Different factors are believed to influence GBV such as the misinterpretation of gender roles. Some men believe that their main role is to provide for the family while caring for the children is the women’s sole responsibility and any mistakes made by the child are a failure of the mother’s upbringing. Such was the case for Beatrice Mukankuranga from Kabarondo, Kayonza another beneficiary of a women safe space. Her eldest daughter became pregnant at an early age and had to drop out of school.  According to Beatrice, her daughter’s pregnancy resulted in a lot of tension in the household, especially between her and her husband as it goes against cultural norms that condemn child bearing out of wedlock. As a result her husband would physically abuse her and she would take out the frustration by verbally abusing her daughter. She says, “there was no peace in my home.” She was advised by women in her village to go to the Women Safe Space for support in dealing with her situation and eventually joined as a last resort to the escalating tension in her household.

Beatrice shares that through the space, she learnt to accept the situation as it could not be changed and work towards a better future for her daughter and grandchild. She also learnt the importance of communication and peace in the home as a way of resolving conflict. “The space not only supported me but also invited my daughter and helped both of us rebuild our relationship,” narrates Beatrice. My daughter has since given birth and is continuing to pursue her education as I help her take care of her child.” According to Beatrice, the empowerment and transformation in her attitude made her husband curious about the Women Safe Space and he started to attend outreach village meetings. The impact or the empowerment of women involved in the spaces is normally so visible that their husbands develop an interest and join the community outreach activities. Outreach village meetings have helped to actively engage the community and condemn patriarchal attitudes and cultural norms that justify violence against women and girls.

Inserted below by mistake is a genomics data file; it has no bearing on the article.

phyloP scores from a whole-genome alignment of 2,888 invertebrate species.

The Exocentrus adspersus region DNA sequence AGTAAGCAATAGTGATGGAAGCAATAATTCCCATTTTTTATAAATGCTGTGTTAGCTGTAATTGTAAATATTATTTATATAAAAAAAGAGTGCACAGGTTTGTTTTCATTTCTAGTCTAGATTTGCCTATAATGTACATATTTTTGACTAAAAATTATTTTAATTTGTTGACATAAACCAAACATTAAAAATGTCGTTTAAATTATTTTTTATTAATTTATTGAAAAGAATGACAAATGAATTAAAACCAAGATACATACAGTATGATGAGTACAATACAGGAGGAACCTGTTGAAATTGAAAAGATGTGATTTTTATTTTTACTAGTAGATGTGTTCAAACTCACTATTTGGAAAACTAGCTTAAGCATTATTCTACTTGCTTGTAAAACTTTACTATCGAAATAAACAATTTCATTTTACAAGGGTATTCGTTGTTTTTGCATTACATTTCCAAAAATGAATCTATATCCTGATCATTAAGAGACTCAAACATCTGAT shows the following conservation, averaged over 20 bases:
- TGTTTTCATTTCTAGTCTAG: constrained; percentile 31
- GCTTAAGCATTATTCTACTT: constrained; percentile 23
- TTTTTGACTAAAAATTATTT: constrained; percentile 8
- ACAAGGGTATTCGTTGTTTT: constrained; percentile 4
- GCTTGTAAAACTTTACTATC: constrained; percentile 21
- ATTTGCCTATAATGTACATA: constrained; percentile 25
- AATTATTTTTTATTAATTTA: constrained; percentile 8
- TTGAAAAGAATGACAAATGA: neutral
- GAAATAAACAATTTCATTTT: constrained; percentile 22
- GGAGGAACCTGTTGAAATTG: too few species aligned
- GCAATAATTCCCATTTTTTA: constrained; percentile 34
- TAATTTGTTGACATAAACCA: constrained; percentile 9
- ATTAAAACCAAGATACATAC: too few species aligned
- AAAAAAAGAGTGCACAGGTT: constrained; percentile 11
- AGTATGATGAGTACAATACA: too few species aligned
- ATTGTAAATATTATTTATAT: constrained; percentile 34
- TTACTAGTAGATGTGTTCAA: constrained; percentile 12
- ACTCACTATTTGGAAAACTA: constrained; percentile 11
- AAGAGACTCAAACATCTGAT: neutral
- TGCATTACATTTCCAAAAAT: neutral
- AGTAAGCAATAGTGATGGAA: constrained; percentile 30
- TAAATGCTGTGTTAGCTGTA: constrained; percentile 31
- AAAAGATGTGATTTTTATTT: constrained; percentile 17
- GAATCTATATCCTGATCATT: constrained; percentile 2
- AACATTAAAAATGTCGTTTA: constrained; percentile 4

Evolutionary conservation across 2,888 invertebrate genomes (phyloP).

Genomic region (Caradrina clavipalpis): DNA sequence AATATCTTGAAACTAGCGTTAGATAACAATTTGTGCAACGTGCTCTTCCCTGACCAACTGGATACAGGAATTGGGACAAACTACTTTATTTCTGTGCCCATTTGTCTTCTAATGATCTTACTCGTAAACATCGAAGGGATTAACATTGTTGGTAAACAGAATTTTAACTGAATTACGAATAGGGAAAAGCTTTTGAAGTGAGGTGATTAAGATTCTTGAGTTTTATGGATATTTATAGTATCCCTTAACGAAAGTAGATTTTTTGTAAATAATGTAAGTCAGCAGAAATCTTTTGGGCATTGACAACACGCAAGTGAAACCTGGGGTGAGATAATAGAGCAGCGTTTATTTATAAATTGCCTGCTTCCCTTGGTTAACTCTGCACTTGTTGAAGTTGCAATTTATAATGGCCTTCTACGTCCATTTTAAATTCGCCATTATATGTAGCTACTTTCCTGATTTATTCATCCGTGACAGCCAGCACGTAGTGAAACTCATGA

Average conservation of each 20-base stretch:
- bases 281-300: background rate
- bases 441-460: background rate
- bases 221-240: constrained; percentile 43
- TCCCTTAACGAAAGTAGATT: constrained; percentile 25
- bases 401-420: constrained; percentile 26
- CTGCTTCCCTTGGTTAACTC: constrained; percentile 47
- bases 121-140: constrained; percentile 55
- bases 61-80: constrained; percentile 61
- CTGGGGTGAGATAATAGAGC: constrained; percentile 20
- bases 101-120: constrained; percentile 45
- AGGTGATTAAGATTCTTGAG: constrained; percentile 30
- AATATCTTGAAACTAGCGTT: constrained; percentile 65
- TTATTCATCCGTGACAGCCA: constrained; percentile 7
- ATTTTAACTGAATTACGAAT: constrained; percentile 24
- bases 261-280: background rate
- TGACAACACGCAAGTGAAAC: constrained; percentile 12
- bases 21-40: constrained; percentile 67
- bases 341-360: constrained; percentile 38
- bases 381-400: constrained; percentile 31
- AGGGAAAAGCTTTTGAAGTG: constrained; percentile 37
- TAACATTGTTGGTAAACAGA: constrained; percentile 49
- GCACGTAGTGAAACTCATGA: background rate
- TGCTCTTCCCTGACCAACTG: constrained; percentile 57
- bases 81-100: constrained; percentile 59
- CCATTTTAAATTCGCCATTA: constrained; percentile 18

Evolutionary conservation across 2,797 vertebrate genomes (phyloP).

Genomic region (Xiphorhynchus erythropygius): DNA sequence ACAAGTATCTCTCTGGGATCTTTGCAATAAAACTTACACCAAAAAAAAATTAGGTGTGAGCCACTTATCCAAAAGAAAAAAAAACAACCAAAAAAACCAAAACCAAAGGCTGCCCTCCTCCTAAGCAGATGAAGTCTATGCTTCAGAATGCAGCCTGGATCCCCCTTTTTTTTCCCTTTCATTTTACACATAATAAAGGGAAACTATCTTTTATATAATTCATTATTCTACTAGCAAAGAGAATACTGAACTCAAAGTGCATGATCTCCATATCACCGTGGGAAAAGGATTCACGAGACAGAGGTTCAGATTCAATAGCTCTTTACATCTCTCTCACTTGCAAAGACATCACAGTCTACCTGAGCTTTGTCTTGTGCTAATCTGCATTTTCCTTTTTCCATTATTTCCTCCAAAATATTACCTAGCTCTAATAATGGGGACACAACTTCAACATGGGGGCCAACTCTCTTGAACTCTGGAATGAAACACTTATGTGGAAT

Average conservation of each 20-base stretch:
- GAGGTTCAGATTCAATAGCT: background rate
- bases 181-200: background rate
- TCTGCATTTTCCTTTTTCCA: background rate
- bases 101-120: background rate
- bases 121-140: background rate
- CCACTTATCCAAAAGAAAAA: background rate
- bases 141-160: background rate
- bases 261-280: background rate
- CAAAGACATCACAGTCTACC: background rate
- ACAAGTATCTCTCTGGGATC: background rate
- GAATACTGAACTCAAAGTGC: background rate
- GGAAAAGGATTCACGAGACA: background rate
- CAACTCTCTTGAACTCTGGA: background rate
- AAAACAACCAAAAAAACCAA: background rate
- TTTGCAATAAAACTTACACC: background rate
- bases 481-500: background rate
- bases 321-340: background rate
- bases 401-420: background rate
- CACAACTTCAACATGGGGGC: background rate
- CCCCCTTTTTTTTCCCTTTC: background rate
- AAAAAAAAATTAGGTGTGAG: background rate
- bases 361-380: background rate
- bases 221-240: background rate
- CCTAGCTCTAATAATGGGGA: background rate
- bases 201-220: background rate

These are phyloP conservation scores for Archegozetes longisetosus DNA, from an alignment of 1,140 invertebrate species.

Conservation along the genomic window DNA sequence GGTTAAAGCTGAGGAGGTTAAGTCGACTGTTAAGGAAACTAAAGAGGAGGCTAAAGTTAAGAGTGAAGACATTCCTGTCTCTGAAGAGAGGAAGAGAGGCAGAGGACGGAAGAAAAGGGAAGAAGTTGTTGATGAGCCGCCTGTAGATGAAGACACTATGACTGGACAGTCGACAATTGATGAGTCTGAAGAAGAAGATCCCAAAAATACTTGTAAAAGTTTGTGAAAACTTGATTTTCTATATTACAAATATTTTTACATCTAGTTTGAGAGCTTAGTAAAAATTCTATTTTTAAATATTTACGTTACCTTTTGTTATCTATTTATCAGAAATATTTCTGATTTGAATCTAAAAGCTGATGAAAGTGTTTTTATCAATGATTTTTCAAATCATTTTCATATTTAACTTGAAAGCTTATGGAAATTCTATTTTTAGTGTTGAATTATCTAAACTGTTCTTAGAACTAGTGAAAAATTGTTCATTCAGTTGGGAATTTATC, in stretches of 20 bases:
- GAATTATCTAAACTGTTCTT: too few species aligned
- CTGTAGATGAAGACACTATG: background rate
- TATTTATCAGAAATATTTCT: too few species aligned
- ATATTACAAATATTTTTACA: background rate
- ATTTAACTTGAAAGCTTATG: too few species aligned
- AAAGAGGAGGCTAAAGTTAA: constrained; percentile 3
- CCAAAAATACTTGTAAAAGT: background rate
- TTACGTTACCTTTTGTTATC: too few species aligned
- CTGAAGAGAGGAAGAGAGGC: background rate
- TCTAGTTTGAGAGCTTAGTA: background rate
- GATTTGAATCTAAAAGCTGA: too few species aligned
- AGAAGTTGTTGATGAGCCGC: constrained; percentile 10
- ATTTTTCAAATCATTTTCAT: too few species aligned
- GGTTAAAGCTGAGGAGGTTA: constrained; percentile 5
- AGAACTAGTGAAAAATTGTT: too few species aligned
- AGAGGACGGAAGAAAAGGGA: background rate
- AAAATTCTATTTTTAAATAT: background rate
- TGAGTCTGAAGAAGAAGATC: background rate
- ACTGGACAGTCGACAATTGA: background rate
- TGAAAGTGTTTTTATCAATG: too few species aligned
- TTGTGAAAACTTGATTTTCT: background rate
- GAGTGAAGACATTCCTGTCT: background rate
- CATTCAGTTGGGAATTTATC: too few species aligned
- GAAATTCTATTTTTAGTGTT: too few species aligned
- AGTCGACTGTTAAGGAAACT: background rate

Opinion leaders are key members in society and play an influential role in accepted views and the transformation of a community. Speaking on the impact the spaces have made in the district, RWN Field Officer, Evode Habiyonizeye based in Kabarondo, Kayonza said the space outreach activities incorporate opinion leaders and community members in order to sensitize them on GBV as well as get their support in denouncing it. Subsequently there is overwhelming support from opinion leaders, a decrease in GBV issues and high awareness levels of legislation on GBV. According to Immaculate, a Women Space Facilitator at the Kayonza safe space, “extending our work to opinion leaders and community members has helped to build mutual respect and trust to the point where our facilitators are even invited to other community gatherings to speak on the dangers of GBV.”